The PSC is also an option that come after Bersih pressure for the setting up of 3 task forces to look into the electoral rolls, among other things. If the proposal is not accepted there are suggestions growing that Bersih should take to the street again. The PSC which put politicians up front represent an answer to EC’s constant line that they have no power to bring about electoral reforms.
In nod to Bersih, PM announces vote system relook
KUALA LUMPUR, Aug 15 — Datuk Seri Najib Razak today said a parliamentary select committee will be formed “as soon as possible” to examine the current electoral system, the key demand of the Bersih July 9 rally.Najib’s announcement is a major concession that acknowledges the political fallout from his administration’s harsh clampdown on the rally.
His administration was roundly criticised in the international media, with his reformist image taking a major hit after the authorities took extreme measures including firing tear gas and water cannons at largely peaceful demonstrators.
Najib’s concession also suggests that he was forced to give space to Bersih and its iconic leader Datuk Ambiga Sreenevasan as the government has been floundering since last month’s rally.
But he runs the risk of criticisms from right-wing elements in Umno and Barisan Nasional (BN) even as he mulls snap polls.
The prime minister said that committee will include lawmakers from both Barisan Nasional and Pakatan Rakyat.
“A parliamentary select committee will be formed in the nearest time and it will be made up of government and opposition representatives.
“This committee will discuss all the questions and issues raised about electoral reform so that a mutual agreement can be reached,” said Najib today.
The committee, according to the PM, would ensure that there were no further accusations of electoral roll “manipulations.”
“I, along with my Cabinet, do not want to become PM or a government without the support of the people (through legitimate votes),” added Najib.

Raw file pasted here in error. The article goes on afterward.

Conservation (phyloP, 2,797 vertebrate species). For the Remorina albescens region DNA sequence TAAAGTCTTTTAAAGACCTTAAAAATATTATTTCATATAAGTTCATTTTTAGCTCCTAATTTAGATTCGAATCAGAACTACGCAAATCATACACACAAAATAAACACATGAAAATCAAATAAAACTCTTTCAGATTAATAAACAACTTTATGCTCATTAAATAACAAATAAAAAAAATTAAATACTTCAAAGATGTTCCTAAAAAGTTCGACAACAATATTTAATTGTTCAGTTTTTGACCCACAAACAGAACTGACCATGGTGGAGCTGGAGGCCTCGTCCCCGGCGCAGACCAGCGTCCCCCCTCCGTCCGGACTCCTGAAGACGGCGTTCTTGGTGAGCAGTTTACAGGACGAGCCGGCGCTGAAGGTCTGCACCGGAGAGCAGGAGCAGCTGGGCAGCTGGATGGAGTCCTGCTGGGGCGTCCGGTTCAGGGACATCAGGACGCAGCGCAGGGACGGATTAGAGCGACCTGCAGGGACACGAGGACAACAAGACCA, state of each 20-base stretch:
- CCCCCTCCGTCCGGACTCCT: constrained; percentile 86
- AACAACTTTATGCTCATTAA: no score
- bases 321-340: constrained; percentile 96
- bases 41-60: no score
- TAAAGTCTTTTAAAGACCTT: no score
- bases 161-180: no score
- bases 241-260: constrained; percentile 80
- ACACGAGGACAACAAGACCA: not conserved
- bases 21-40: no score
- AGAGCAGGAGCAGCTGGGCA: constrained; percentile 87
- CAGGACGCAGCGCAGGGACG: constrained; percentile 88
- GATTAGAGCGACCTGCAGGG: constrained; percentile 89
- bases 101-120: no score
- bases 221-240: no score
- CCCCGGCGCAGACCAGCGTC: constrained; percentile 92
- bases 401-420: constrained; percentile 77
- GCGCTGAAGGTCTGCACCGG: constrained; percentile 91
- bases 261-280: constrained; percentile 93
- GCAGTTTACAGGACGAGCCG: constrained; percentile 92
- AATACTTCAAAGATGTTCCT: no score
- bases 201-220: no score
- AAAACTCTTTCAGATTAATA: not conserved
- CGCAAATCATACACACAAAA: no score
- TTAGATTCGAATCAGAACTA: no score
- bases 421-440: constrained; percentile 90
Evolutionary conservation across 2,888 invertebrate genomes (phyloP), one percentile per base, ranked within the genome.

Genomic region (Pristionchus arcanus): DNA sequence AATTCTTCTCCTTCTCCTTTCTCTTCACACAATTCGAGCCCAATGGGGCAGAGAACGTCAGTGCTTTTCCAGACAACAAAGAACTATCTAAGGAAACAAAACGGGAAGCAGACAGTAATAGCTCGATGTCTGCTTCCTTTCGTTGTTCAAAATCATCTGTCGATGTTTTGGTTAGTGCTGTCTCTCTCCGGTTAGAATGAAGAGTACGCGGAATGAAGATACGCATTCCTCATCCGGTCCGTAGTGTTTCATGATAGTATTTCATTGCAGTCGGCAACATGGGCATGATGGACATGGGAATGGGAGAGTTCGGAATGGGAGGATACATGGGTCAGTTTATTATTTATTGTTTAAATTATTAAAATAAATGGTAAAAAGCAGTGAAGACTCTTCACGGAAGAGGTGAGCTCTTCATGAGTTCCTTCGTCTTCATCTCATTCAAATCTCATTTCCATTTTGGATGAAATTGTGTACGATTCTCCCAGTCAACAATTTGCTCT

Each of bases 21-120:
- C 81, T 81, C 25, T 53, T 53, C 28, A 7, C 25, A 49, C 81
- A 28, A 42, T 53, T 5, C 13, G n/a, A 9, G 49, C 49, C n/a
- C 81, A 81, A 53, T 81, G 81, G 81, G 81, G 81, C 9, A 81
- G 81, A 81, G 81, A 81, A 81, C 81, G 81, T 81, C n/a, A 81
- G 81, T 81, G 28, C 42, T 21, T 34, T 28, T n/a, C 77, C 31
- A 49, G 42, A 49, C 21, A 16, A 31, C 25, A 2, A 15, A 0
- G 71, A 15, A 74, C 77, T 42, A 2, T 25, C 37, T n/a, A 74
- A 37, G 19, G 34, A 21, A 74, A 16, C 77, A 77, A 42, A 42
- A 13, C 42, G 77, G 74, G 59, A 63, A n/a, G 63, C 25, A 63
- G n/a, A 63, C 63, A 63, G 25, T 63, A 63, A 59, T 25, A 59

Electoral reforms group Bersih took to the streets here on July 9 to demand for fair and free elections, defying warnings of police action, which finally resulted in nearly 1,700 arrests, scores injured and one ex-soldier dead.
The government crackdown led to international criticism and a group of Malaysians even protested when Najib visited London, a rare experience for any Malaysian prime minister abroad.
The Najib administration and the Election Commission (EC) have hitherto defended the current electoral system against Bersih’s series of reform demands, which include automatic voter sign-ups, access to media, the use of indelible ink, longer campaign periods, among others.
But the EC said some of the demands can only be done via amendments to the law, adding it was already cleaning up electoral rolls to weed out “phantom voters”.
The EC is also planning to introduce a biometric system to verify voters, but Bersih and opposition parties claim it can be abused, and pointed out that more than a thousand permanent residents became citizens overnight and were immediately registered to vote.
The Home Ministry has denied the claims and said new citizens were due to quicker administrative process under Najib’s Government Transformation Programme (GTP).